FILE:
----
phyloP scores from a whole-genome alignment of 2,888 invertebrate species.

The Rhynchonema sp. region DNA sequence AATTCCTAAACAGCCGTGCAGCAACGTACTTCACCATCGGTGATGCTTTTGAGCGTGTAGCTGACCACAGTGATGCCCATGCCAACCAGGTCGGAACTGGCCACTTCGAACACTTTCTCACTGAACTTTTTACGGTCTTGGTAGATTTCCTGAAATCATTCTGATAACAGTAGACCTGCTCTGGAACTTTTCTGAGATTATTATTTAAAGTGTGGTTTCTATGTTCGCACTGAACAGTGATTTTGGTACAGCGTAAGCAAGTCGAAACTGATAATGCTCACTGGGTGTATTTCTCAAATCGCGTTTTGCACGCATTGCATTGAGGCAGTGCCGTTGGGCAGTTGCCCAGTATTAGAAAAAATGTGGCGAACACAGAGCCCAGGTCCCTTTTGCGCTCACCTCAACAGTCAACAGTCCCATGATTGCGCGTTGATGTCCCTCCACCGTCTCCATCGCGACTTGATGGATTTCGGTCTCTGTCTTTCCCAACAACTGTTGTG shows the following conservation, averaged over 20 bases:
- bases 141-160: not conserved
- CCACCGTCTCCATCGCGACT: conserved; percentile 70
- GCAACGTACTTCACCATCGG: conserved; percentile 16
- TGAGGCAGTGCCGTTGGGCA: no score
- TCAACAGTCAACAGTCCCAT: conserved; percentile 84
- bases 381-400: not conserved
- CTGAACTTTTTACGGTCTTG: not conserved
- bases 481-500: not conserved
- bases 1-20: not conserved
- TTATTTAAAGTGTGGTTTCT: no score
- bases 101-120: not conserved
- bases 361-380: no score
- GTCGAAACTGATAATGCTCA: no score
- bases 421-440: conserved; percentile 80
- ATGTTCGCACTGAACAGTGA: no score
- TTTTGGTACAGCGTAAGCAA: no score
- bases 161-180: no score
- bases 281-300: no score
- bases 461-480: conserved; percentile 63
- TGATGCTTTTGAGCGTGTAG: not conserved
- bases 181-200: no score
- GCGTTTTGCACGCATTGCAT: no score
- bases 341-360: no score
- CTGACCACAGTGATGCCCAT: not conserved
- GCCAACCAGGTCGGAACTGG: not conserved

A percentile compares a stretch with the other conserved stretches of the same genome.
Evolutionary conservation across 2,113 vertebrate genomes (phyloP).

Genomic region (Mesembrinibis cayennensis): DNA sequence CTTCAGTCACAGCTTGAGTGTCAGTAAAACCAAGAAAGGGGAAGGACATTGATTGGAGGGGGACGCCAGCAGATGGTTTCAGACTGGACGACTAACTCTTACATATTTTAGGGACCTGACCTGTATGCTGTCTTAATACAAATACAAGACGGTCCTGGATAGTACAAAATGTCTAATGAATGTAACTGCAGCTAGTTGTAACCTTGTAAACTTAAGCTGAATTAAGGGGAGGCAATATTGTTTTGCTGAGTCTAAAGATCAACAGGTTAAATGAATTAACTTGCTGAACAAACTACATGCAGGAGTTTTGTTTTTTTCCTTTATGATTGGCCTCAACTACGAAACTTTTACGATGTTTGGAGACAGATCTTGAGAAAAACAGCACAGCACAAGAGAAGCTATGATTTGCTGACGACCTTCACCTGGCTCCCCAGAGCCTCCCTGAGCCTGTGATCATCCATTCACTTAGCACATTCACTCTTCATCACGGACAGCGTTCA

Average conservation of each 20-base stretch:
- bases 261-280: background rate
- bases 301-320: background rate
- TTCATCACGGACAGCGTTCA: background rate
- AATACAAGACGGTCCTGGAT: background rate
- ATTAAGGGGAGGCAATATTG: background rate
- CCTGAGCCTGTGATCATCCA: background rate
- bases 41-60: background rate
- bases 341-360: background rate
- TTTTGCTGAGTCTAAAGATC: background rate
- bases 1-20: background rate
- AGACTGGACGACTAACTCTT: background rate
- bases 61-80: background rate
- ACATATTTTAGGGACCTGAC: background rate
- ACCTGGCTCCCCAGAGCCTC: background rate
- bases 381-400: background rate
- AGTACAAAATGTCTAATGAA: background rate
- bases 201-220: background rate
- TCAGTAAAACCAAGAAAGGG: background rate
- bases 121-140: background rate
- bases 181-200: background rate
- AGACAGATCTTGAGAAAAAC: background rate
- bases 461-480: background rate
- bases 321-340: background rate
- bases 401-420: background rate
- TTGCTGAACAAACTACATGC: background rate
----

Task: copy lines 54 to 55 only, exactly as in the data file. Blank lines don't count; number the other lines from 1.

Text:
- bases 321-340: background rate
- bases 401-420: background rate